Tuesday, January 23, 2007

God Doesn't Give a Damn What You Think

Check this out: Pat Robertson recently said that God told him that terrorists will attack the U.S. in late 2007. What a remarkable fiction. If it doesn't happen, he can claim that through his and his organization's prayers, and your generous donations to the 700 Club, the catastrophe was averted. And if heaven forbid it does come to pass, he can solemnly demonstrate evidence of his Red Phone access to the Big Guy. The only possible motivation for this kind of base pandering is money.

It is hard for me to accept that there are millions of people in the U.S. who place their faith in this kind of charlatan. It disturbs me greatly. We used to have a word for people who talk to the voices in their heads that they call "God." It was called "crazy." Now the word is "president."

I find simple comfort in the idea that ultimately, God doesn't answer to these fools. They will have to answer to God.

3 comments:

John Gustav-Wrathall said...

There have always been two types of religion: the religion of power and the religion of peace. It's usually pretty (though not always!) pretty easy to tell the two apart. As Jesus said, "By their fruit shall you know them." The religion of power aligns itself with power, is all about amassing power. The religion peace is all about the opposite, and as a result usually finds itself under siege by the former. Since the religion of power usually manages to ensconce itself in the corridors of same, adherents of the religion of peace usually find themselves branded as "heretics."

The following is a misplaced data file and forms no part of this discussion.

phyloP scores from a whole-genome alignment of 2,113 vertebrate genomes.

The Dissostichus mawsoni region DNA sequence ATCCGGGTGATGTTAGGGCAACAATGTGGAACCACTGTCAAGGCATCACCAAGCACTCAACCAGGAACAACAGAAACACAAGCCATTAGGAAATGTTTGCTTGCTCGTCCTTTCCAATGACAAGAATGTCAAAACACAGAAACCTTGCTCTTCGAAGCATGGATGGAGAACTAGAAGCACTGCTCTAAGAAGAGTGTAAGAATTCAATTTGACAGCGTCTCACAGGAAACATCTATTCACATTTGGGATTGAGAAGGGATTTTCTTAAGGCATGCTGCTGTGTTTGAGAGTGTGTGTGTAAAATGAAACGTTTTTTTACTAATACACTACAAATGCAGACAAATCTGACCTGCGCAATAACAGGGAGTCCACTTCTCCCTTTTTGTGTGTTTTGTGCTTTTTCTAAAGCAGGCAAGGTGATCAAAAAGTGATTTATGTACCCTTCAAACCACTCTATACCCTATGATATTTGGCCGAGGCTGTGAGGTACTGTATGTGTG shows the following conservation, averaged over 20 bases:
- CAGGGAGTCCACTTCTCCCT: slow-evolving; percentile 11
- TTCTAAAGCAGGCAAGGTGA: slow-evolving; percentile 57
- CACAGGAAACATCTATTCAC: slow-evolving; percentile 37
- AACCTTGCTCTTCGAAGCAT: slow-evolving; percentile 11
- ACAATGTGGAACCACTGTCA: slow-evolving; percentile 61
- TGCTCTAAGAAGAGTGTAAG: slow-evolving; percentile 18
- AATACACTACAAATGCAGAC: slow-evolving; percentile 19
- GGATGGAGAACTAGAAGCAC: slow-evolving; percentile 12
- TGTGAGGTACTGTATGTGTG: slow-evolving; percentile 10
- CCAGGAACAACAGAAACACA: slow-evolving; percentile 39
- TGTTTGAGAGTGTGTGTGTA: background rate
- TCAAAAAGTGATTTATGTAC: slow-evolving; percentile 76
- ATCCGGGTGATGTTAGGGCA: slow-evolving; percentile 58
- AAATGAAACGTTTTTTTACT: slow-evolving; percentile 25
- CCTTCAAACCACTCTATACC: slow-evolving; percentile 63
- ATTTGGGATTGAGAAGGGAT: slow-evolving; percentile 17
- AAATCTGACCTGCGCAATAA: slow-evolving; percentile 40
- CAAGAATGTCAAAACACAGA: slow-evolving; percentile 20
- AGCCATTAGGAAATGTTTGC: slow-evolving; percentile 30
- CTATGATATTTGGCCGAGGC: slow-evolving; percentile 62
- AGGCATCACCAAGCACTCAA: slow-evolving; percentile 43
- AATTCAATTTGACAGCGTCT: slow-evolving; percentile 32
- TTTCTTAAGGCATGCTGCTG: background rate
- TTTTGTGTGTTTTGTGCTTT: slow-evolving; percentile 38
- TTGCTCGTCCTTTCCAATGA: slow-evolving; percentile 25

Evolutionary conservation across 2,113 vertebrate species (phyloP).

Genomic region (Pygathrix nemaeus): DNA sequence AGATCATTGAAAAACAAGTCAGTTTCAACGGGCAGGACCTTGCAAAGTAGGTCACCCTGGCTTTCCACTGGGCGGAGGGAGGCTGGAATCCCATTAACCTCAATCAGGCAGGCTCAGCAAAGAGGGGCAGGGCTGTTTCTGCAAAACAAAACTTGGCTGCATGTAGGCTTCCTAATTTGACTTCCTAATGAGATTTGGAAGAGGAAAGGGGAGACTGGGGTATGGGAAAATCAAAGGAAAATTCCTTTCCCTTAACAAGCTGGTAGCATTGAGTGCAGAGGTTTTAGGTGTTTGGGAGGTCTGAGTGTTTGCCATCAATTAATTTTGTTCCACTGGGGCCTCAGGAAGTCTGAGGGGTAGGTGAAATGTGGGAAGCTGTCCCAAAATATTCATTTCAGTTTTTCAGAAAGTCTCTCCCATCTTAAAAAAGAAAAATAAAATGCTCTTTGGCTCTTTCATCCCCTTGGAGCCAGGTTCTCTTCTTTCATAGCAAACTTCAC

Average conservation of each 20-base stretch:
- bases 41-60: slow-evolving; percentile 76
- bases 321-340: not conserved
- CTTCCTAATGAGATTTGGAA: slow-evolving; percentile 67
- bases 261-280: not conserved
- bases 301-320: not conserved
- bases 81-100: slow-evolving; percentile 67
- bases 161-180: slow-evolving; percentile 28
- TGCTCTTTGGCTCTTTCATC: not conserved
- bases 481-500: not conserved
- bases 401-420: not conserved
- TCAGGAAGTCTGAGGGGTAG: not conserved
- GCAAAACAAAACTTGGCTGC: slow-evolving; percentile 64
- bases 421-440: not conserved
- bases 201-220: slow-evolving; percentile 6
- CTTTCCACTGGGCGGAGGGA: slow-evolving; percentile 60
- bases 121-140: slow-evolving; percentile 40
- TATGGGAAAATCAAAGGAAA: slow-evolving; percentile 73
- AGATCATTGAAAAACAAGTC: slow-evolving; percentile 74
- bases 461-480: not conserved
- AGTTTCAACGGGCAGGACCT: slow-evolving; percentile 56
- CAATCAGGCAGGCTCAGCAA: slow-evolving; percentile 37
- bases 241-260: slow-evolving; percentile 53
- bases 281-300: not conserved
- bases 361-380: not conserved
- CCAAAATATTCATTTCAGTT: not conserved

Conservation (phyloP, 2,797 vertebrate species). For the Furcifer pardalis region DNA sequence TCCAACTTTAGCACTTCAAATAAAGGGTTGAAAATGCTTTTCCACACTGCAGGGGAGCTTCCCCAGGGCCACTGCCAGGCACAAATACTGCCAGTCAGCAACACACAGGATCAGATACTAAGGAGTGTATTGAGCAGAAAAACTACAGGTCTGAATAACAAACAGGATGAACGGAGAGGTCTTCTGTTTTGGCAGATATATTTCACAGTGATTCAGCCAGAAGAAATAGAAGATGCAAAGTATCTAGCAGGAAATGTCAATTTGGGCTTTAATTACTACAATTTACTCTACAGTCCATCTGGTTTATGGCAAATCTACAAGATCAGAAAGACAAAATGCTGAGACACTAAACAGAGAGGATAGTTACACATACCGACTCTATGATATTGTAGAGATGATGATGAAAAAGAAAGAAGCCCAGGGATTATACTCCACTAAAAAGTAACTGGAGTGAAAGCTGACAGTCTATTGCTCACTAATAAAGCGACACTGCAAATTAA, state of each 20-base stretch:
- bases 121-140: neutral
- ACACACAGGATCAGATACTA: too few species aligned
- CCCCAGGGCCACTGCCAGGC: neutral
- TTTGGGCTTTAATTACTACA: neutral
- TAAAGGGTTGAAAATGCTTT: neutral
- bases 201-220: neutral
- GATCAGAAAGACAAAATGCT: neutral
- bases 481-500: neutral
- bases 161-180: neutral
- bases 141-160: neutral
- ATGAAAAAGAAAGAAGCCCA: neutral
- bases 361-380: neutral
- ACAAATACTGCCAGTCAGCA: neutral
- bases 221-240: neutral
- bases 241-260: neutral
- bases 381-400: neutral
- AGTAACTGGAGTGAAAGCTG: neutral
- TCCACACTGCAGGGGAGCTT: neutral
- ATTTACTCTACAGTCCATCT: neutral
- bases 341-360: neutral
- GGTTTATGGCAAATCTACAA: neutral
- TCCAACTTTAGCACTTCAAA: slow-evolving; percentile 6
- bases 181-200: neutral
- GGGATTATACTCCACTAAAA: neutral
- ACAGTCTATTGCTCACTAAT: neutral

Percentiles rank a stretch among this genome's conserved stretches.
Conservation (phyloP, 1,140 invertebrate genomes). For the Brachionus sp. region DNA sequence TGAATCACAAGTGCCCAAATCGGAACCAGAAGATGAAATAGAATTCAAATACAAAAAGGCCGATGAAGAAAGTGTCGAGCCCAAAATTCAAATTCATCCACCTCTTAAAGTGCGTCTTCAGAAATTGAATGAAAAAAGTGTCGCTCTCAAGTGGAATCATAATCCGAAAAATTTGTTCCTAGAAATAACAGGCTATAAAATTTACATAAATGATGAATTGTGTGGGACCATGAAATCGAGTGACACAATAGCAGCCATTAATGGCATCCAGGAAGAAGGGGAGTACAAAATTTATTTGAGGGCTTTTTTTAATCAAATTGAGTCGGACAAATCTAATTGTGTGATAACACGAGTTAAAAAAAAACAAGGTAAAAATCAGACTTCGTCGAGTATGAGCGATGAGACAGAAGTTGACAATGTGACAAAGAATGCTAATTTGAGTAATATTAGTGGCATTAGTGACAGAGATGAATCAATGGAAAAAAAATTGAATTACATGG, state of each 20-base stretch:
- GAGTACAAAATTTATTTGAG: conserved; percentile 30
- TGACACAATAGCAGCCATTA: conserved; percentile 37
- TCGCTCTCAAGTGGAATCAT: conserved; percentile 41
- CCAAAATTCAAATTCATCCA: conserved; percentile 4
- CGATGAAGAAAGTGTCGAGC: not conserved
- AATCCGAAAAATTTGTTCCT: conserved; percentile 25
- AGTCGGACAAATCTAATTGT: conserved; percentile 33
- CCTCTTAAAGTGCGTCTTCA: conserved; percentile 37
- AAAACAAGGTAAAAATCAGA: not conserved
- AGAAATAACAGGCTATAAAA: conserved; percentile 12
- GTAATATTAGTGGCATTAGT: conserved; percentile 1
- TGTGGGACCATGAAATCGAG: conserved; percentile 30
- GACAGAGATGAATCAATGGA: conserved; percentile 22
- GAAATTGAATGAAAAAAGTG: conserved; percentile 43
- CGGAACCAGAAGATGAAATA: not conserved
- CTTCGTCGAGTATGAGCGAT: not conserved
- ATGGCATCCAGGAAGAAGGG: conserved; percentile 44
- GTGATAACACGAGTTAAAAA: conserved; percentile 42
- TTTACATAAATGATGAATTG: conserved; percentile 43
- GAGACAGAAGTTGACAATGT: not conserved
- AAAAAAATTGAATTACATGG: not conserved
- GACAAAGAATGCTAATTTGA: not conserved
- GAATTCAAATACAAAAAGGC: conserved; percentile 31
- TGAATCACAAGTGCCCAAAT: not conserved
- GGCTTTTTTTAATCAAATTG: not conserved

The greatest leaders in history have recognized that the exercise of worldly political authority is inherently at odds with the higher authority of God. Some American political leaders, like Abraham Lincoln, have been wise enough to acknowledge that their acts seldom if ever represent God, and are more likely to come under the judgment of God.

As for the other leaders... Well, the Bible actually has a word for them. Antichrist. Read the Book of Revelation carefully, and forget everything you've ever heard televangelists say about it. You will see an allegory of state power out of control, a state power so full of itself that it makes itself God and wages war on the true faithful, on the lovers of peace, love, and justice. And it issues a warning to such "powers": your power is illegal and your hubris is leading you straight into the pit.

I don't believe that believing God can speak to you makes you crazy. I actually believe that God is desperately trying to speak to us all, if we will listen. I believe it is that still, small voice in each of us that may be the ultimate safeguard against the evil and hubris of the powers the rule this present age.

Knight of Nothing said...

Great comments, John, thank you. But the shrill voices of Pat Robertson and George Bush most definitely belong to what you call the "religion of power." I will continue to scoff at people who loudly proclaim to speak for God.

If as you say, God speaks to people, I can only believe that the messages sent are intended for their recipients alone, marked private and confidential, and to be shared quietly and delicately, if at all.

John Gustav-Wrathall said...

As a general rule, I agree that is precisely how God speaks to us, in privacy and confidence. I don't in principle deny the possibility that God can use a mouthpiece to send a more general message or warning. But somehow, I don't think Pat Robertson (or George Bush) is that mouthpiece.